The estrogenic chemical bisphenol-A (BPA) has been villified in recent years for its ubiquitous presence in numerous consumer products.
But even plastic-containing products claiming to be BPA-free can still leach chemicals with estrogenic activity (EA), according to a new study published in the Environmental Health Perspectives Journal. The leaching can get worse during regular types of use, such as microwaving or dishwashing.
Researchers at Georgetown University, PlastiPure, a Texas-based plastic maker, and CertiChem, a chemical testing firm, purchased 455 plastic products from stores such as Whole Foods, Walmart and Trader Joe’s made to contain food, including baby bottles, water bottles, bags and deli containers. The resin type varied, but nearly all tested positive for the leaching of chemicals with detectable levels of EA.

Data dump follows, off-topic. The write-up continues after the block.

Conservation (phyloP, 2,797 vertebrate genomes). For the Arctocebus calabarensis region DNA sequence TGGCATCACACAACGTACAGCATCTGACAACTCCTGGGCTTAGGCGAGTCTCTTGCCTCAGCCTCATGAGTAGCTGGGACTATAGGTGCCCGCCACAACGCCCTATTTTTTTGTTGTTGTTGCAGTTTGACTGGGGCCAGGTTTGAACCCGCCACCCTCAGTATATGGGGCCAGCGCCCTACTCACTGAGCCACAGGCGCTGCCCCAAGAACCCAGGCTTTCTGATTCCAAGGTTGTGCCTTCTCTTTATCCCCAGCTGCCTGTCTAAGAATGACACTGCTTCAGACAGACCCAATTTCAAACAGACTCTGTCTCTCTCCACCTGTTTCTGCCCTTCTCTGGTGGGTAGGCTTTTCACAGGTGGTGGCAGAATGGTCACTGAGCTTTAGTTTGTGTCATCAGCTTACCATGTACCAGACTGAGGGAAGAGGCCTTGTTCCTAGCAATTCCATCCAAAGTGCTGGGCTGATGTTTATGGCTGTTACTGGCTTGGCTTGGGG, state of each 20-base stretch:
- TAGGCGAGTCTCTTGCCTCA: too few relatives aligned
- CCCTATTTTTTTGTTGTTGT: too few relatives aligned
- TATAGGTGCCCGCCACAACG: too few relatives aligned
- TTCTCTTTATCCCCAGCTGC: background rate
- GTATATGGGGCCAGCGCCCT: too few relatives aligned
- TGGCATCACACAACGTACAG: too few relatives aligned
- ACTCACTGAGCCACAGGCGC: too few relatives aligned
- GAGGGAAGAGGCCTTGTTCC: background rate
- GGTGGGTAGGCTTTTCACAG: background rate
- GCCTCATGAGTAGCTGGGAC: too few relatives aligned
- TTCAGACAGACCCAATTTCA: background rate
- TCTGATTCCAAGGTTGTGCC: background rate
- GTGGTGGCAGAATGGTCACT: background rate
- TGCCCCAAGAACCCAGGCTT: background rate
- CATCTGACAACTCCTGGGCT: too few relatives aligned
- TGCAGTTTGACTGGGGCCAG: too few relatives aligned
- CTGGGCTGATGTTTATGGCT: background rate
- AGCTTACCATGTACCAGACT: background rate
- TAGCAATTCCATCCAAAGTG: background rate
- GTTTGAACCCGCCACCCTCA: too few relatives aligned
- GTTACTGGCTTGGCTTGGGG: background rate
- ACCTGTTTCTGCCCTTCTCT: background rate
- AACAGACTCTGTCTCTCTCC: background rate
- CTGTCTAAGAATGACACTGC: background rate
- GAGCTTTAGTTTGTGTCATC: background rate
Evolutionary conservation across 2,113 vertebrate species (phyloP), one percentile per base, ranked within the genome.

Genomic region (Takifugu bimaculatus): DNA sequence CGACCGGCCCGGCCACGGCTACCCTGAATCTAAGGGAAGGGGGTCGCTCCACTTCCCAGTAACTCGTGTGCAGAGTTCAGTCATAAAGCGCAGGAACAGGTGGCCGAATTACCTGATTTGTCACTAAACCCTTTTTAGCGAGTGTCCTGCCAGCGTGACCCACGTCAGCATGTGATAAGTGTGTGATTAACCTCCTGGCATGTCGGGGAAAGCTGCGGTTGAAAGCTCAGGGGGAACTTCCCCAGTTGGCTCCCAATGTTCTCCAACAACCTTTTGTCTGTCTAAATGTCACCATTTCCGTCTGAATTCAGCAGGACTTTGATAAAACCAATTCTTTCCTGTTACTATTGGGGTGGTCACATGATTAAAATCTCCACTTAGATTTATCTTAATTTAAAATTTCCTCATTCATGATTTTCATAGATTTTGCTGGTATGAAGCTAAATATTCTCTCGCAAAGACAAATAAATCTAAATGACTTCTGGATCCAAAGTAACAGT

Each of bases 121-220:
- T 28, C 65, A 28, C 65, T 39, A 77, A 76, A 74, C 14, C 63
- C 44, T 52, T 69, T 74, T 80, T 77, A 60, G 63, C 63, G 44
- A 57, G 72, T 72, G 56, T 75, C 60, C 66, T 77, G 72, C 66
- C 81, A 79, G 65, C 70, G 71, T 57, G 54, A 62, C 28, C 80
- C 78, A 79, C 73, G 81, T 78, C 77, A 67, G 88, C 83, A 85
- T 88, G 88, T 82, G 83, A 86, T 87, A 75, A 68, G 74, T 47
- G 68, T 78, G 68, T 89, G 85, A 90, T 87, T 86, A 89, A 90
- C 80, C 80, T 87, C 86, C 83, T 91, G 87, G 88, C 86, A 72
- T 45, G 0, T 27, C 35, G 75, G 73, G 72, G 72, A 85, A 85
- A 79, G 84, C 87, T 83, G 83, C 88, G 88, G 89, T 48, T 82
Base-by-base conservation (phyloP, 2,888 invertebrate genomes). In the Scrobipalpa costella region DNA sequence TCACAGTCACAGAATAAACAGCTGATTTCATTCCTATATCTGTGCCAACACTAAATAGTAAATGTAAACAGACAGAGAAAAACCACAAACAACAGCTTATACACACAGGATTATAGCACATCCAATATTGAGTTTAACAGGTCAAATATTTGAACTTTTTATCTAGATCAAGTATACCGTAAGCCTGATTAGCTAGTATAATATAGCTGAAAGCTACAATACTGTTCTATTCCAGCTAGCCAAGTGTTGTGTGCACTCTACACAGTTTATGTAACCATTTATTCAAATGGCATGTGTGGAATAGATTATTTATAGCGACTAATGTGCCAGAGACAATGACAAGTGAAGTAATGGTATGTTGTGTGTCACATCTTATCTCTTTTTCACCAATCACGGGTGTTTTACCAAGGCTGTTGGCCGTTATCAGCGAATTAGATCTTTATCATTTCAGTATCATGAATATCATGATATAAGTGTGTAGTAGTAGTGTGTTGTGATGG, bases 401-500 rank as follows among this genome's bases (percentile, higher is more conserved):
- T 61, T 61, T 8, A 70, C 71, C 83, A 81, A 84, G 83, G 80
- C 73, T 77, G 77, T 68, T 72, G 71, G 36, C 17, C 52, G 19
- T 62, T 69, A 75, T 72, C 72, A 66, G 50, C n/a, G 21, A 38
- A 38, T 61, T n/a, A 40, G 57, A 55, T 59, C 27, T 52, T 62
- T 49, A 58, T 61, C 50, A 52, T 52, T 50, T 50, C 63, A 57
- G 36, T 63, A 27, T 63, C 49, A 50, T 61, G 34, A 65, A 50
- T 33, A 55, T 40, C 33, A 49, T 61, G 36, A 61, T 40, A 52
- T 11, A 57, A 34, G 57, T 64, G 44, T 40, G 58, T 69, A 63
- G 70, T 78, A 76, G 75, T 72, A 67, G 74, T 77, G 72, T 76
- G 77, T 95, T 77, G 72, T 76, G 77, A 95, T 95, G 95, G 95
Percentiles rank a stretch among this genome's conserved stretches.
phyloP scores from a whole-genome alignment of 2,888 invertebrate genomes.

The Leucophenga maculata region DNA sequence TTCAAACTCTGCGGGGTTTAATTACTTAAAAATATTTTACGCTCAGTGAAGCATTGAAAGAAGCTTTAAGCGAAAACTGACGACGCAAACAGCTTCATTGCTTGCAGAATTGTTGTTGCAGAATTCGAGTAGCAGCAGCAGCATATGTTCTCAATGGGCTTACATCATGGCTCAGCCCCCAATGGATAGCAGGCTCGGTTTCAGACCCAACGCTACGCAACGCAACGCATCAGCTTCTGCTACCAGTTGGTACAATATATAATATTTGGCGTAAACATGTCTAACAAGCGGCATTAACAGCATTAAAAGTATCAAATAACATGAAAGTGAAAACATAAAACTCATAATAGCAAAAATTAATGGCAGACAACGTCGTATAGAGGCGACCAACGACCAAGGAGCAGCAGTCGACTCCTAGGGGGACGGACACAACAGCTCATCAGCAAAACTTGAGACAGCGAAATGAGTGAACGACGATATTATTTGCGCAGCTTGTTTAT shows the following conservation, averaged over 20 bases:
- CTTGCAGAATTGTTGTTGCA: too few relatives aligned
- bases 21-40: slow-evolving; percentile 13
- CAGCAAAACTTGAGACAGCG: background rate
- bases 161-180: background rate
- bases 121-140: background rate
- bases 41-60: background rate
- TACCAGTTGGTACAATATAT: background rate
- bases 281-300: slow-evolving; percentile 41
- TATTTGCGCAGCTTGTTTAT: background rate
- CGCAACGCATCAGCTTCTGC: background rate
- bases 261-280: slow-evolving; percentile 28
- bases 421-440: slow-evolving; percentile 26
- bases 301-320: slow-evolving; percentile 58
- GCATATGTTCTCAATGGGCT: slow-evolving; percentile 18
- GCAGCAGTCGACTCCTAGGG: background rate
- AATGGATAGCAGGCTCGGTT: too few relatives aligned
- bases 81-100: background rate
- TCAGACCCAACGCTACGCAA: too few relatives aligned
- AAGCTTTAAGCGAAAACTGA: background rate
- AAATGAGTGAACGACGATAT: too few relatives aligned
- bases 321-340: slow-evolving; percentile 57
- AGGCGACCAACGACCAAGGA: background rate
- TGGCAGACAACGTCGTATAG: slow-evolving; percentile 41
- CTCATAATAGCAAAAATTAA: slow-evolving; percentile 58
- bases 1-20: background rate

Studies suggest exposure to EA can change the structure of many types of human cells, raising concern about adverse impacts on infants and children, including birth defects and behavioral disorders.
However, researchers contend EA-free plastic can be commercially produced at a cost in line with conventional plastic.
“Many scientists believe that it is not appropriate to bet our health and that of future generations on an assumption that known cellular effects of chemicals having EA released from most plastics will have no severe adverse health effects,” researchers wrote. “Since we can identify existing, relatively-inexpensive monomers and additives that do not exhibit estrogenic activity, even when stressed, we believe that plastics having comparable physical properties but that do not release chemicals having detectable EA could be produced at minimal additional cost.”
Author: GreenBiz Staff
Source: www.greenbiz.com – Published March 03, 2011